possible tennis elbow?

im not sure if i have tennis elbow or not, but here are my symptoms:

pain on the outer side of my arm- the part between the shoulder and elbow.

it runs only on the outside of it and sometimes around the elbow.

i do have pain lifting objects sometimes. however, if i take a break from tennis for about a day or 2, it goes away, but will come back if i start hitting too much.

i have 16’s pro hurricane tour for mains, and VS gut for crosses, but before my strings broke and the injury started happening, i had 17’s pro hurricane tour and VS gut. (which seemed to serve me well for about 6 months-ish at 60 lbs/58 lbs)

both times i had the tension at 60/58, and one more time with the 16’s again i had 58/58.

i believe that the pain will go away if i switch back to 17 pro hurricane tour 60 lbs. with 16 VS gut 58 lbs. however, i want to make sure the injury goes away before i hit again.

so do i have tennis elbow, and if so, what is the best way to treat it?
also, i’ve only had it for the past 2 weeks, on and off, so not too far into the problem yet.

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  1. James M, 11 October, 2009

    Tennis elbow, or lateral epicondylitis, is the most common injury in patients seeking medical attention for elbow pain. Exactly what causes tennis elbow is unknown, but it is thought to be due to small tears of the tendons that attach forearm muscles to the arm bone at the elbow joint.
    The muscle group involved, the wrist extensors, function to cock the wrist back. Specifically, the extensor carpi radialis brevis has been implicated in causing the symptoms of tennis elbow.

    What are the symptoms of tennis elbow?
    Patients with tennis elbow syndrome experience pain on the outside of the elbow that is worsened by grasping objects and cocking back the wrist. The most common symptoms of tennis elbow are:

    Pain over the outside of the elbow

    Pain when lifting objects

    Pain radiating down the forearm
    The pain associated with tennis elbow usually has a gradual onset, but it may also come on suddenly. Most patients with tennis elbow are between the ages of 35 and 65 years old, and it affects about an equal number of men and women. Tennis elbow occurs in the dominant arm in about 75 percent of patients. Anyone can be affected, but tennis elbow is most commonly seen in two groups of people:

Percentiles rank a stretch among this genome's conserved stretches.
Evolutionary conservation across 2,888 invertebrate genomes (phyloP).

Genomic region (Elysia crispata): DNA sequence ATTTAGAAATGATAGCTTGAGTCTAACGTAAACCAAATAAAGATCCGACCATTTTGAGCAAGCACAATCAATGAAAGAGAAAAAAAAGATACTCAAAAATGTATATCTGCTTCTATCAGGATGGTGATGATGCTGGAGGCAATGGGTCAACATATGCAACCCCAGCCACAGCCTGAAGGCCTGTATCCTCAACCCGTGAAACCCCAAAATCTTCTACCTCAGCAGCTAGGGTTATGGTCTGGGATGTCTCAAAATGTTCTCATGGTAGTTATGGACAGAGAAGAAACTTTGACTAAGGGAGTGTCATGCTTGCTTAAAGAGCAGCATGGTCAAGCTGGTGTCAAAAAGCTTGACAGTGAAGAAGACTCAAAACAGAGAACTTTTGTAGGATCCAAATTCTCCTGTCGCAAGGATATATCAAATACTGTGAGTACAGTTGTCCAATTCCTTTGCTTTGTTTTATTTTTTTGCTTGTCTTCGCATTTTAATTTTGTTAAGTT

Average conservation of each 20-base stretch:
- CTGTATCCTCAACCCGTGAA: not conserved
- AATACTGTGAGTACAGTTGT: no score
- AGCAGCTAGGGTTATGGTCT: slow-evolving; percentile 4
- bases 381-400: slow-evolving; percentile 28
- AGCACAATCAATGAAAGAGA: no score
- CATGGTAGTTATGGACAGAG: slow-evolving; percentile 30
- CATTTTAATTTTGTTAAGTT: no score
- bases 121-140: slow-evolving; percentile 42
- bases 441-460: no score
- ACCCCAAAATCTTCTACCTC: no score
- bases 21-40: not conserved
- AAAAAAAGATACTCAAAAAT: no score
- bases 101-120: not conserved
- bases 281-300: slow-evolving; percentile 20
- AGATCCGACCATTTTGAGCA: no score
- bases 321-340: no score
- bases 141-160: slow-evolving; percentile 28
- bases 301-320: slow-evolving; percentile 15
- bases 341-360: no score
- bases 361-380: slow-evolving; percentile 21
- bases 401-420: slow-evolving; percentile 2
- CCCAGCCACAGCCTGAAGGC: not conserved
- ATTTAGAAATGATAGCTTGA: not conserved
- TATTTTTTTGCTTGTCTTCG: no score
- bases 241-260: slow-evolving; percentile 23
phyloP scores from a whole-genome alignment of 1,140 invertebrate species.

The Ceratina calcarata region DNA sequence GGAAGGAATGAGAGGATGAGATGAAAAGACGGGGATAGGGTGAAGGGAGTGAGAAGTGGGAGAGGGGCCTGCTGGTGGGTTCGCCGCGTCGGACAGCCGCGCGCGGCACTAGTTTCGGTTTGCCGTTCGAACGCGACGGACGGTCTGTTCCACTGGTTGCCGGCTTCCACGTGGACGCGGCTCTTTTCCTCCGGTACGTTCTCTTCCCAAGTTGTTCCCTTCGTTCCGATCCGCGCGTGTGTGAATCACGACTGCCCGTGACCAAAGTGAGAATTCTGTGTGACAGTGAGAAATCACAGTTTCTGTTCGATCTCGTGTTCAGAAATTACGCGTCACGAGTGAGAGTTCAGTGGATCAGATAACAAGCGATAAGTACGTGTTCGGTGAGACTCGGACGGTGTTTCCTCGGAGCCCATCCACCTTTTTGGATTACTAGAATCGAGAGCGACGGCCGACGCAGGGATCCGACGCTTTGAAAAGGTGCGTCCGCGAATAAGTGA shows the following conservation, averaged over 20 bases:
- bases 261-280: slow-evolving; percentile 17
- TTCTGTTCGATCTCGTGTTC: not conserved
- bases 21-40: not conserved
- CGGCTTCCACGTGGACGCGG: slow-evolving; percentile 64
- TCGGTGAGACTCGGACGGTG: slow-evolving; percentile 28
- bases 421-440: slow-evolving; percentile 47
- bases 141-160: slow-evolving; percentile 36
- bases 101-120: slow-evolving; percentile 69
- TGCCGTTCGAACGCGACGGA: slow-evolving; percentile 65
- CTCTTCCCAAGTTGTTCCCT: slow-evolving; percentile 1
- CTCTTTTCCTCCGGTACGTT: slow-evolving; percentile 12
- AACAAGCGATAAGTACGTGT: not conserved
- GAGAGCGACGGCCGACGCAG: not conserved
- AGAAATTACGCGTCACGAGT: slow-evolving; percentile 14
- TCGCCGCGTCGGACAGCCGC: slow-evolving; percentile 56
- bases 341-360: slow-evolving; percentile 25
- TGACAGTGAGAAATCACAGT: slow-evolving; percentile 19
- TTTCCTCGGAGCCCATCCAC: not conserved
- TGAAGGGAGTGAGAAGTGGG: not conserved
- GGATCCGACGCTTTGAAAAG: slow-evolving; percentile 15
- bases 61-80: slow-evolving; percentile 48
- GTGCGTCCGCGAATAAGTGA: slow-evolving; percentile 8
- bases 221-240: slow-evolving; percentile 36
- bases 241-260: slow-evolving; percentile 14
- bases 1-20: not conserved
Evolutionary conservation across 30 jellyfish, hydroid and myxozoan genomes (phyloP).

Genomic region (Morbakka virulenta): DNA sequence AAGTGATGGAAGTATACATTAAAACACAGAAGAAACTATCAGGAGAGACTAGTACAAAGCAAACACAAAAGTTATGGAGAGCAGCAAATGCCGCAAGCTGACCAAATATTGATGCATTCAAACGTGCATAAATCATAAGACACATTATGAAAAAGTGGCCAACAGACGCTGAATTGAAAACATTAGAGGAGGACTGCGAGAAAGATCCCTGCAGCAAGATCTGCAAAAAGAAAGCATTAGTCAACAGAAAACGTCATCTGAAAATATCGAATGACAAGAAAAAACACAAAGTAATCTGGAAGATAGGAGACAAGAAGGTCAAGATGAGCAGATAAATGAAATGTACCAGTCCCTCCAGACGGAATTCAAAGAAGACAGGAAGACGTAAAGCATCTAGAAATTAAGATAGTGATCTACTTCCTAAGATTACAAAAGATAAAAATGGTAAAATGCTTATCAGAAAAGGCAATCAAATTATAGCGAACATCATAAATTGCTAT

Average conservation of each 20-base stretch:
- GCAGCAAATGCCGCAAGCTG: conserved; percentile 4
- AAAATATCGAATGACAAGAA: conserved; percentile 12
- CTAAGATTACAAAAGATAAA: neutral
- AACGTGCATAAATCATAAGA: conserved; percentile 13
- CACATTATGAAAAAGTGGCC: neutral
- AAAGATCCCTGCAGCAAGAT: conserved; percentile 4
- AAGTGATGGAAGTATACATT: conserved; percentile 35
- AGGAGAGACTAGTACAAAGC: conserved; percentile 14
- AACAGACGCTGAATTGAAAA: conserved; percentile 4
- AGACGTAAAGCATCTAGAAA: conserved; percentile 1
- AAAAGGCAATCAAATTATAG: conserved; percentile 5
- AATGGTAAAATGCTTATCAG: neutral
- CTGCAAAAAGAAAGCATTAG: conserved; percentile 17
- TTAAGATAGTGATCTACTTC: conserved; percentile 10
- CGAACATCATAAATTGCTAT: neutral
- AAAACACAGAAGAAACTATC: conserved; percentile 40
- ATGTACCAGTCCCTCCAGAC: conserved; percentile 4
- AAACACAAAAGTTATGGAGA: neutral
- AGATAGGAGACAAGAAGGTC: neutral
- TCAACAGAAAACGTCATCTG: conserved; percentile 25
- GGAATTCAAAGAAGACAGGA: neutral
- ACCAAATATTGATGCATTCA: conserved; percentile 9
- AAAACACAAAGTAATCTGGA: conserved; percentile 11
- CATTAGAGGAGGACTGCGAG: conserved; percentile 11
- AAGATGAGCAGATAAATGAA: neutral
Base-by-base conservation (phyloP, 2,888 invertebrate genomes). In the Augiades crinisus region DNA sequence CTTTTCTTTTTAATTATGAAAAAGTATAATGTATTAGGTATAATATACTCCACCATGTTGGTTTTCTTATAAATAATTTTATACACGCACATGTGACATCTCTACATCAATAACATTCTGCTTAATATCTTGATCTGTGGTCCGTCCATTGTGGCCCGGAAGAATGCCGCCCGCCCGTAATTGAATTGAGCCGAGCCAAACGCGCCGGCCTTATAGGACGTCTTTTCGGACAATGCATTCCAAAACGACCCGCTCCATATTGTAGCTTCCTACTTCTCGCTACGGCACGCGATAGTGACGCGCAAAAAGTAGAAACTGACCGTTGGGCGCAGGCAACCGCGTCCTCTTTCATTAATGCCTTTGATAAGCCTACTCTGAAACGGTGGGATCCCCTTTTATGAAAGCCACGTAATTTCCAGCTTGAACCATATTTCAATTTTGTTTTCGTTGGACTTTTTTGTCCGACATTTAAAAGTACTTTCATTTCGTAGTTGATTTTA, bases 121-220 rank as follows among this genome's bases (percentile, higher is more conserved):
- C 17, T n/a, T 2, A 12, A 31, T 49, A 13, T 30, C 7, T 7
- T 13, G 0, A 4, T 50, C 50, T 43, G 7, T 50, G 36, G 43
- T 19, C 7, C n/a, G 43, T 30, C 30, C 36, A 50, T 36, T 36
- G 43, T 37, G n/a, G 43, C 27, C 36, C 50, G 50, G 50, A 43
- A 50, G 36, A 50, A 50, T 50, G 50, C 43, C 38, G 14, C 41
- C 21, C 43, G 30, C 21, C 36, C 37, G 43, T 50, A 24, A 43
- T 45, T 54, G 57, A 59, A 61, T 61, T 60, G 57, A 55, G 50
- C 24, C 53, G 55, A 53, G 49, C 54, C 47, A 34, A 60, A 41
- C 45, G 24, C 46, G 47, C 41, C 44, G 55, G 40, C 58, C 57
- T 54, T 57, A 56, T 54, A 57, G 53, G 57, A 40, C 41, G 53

Manual Laborers
    People who work with their hands are at greater risk of developing tennis elbow. Jobs that may lead to tennis elbow include plumbers, painters, gardeners, and carpenters.

    Sports Participants
    Sports participants, especially racquet sport players, are prone to developing tennis elbow. About a third of regular tennis players experience tennis elbow at some point in their careers. In addition to racquet sports, tennis elbow is seen in golfers, fencers, and other sports participants.
    Are special tests needed to diagnose tennis elbow?
    X-rays of patients who have the diagnosis of tennis elbow are almost always normal. Other tests, such as an EMG, are sometimes conducted if there is confusion about the diagnosis.

    Other causes of pain over the outside of the elbow include instability of the joint, elbow arthritis, and radial tunnel syndrome. The symptoms of these conditions are usually distinct, but in some cases they can be confusing.

    What is the problem occurring in tennis elbow?
    No one knows for certain, but there are several ideas. It is known that tennis elbow is not simply an "inflammation" of the tendons around the joint. The problem is thought to be more of a degenerative process as a result of aging or repetitive use. The symptoms may be the result of an incomplete healing response in an area that does not have good blood flow and therefore has difficulty accessing nutrition and oxygen necessary for healing. This leads to degeneration of the tendon causing small tears.

    When do I need to see the doctor for tennis elbow?
    Bring the following symptoms to your doctor’s attention:

    Inability to carry objects or use your arm
    Elbow pain that occurs at night or while resting
    Elbow pain that persists beyond a few days
    Inability to straighten or flex your arm
    Swelling or significant bruising around the joint or arm
    Any other unusual symptoms
    Read on for more information about treatments of tennis elbow…

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